The Thirteenth Tale, By Diane Setterfield, Atria, 416 pp., $26
True book lovers are a breed apart. We're the ones who mark important occasions by what we are reading, and who recall our childhood through our favorite titles. Diane Setterfield seems to be such a person, with a passionate attachment to such romantic classics as "Jane Eyre," "Wuthering Heights," and "Rebecca." Her heroine, the tome-loving Margaret Lea, certainly is. Raised in a rare-book store, Margaret is a minor biographer, writing brief academic studies of almost-forgotten bookish personalities somewhat like herself.
When she's approached in a rather mysterious way by a best-selling author, however, she doesn't know what to make of it. She's not familiar with Vida Winter's works and can't figure out why the famous author has chosen her as her biographer.
The story, as it unfolds, is intriguing. Winter is a recluse and is known for fabricating a new history to anyone who tries to interview her. Although she has churned out novels, "56 books in 56 years," she has never revealed anything about her own life, and the hook she dangles to capture Margaret is the truth. In her letter, she relates the story of a young man, apparently one of many journalists along the way who asked for the truth -- and was denied it. Now, she says, "it is time." Margaret succumbs to temptation, but finds out that Winter has her own way of telling a story, even when that story is ostensibly true.
She will not be rushed, or questioned, and after she summons Margaret to her Yorkshire mansion, she feeds her story to the younger woman bit by bit. This could be because she is ill, at the end of a long life. But it also fits with her reputation as a storyteller, keeping her reader enthralled with just enough adventure and detail to leave her hungry for more. This method also allows Winter to seed clues to her true identity throughout and keep those of us who are eavesdropping on the two women guessing, although at times Margaret seems either deaf to the obvious or preternaturally gifted at deciphering what is real, and what not.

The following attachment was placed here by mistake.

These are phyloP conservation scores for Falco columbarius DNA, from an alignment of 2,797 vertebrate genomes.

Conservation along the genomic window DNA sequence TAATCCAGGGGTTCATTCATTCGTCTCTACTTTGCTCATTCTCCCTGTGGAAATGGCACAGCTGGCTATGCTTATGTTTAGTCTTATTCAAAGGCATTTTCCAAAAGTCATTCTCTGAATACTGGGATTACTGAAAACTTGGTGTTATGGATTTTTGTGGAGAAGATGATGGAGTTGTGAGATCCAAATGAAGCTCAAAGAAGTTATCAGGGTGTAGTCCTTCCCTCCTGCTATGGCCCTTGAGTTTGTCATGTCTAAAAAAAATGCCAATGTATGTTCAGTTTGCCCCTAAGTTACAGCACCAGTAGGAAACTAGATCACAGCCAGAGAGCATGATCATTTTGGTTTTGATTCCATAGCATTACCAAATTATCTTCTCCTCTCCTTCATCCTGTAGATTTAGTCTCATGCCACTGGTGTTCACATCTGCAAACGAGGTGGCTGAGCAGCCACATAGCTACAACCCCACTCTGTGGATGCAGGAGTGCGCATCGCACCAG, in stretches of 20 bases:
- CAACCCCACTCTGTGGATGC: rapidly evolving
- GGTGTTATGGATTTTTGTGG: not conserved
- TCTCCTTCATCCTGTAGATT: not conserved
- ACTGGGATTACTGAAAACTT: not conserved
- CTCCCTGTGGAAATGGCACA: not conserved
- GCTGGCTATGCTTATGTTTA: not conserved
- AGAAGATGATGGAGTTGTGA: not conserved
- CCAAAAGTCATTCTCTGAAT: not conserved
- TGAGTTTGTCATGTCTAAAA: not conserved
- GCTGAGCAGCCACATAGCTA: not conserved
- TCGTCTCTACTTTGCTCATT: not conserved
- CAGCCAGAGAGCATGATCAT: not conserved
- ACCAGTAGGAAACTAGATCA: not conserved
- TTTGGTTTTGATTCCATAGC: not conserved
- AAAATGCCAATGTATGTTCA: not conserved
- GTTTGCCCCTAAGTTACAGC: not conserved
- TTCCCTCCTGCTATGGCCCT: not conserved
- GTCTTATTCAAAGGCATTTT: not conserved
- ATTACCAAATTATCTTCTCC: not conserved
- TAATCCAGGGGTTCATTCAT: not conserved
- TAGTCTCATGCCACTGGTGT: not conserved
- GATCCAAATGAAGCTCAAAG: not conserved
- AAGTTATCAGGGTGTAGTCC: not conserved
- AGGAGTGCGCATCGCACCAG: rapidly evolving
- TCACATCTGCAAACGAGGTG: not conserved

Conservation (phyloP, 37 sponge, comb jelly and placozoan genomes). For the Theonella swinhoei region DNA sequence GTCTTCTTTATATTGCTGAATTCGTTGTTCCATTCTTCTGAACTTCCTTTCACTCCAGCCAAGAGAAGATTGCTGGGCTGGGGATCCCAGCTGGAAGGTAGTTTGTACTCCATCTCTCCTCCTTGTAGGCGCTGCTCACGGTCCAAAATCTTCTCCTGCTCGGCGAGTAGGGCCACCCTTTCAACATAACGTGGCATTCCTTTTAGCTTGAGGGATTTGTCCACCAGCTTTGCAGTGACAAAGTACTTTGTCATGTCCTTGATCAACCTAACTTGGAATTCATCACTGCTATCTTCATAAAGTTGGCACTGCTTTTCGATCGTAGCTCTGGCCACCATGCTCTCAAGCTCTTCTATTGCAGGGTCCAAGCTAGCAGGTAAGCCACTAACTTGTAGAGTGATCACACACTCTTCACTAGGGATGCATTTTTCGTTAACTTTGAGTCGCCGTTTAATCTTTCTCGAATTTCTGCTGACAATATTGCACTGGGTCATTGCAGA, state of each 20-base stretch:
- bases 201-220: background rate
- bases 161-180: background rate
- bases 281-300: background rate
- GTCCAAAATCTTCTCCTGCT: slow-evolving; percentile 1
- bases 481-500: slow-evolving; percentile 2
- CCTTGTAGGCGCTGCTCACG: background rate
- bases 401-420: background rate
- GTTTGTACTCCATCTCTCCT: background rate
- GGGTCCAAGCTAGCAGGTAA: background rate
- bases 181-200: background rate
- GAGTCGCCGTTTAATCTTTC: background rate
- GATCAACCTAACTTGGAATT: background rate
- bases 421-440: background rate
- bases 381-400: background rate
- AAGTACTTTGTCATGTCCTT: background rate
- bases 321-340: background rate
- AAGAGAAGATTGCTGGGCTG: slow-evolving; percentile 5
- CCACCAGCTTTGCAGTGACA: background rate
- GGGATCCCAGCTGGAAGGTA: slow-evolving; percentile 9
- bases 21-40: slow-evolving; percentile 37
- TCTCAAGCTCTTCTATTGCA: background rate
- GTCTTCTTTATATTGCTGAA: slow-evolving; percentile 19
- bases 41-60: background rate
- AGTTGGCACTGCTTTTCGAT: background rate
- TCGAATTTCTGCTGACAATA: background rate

Setterfield is neither a Bronte nor a DuMaurier, and her adventure creaks at times -- particularly when it comes to solving Winter's longest-lasting mystery. But this debut novel gets a lot of that rich bookishness right, heavy on the gothic detail and romantic suspense. There's Margaret herself, raised in the quiet and dust of Lea's Antiquarian Booksellers. There's the vague era, too. Although the story is presented as roughly contemporary (``November" is the only time reference), all the references are to the 19th century: The prolific Winter is referred to as ``our century's Dickens," and correspondence is done by hand written letter.
Archaicisms abound: The housekeeper is known as ``Missus," the gardener is a descendent of previous loyal servants, committed to the topiary pruned by his grandfather. Impoverished nobility live on the rabbits and pheasants of their lands, along with endless cups of tea, as the moors beckon and a ghost may or may not be walking the estate's library each night. And references to those earlier greats run throughout. Setterfield gives us crazy wives, bookish heroines, wild children, inappropriate romances, and a burning mansion to top all.
It's a lot to balance, and Setterfield almost does it. When the end arrives, it feels slightly rushed. Everything falls into place. But the final revelation, hinted at from the start, seems a bit far reaching. A few more hints, a little more basis for the ending, wouldn't have spoiled this mystery. In fact, if it extended this rich read by more pages, readers -- the real readers -- would only have been grateful.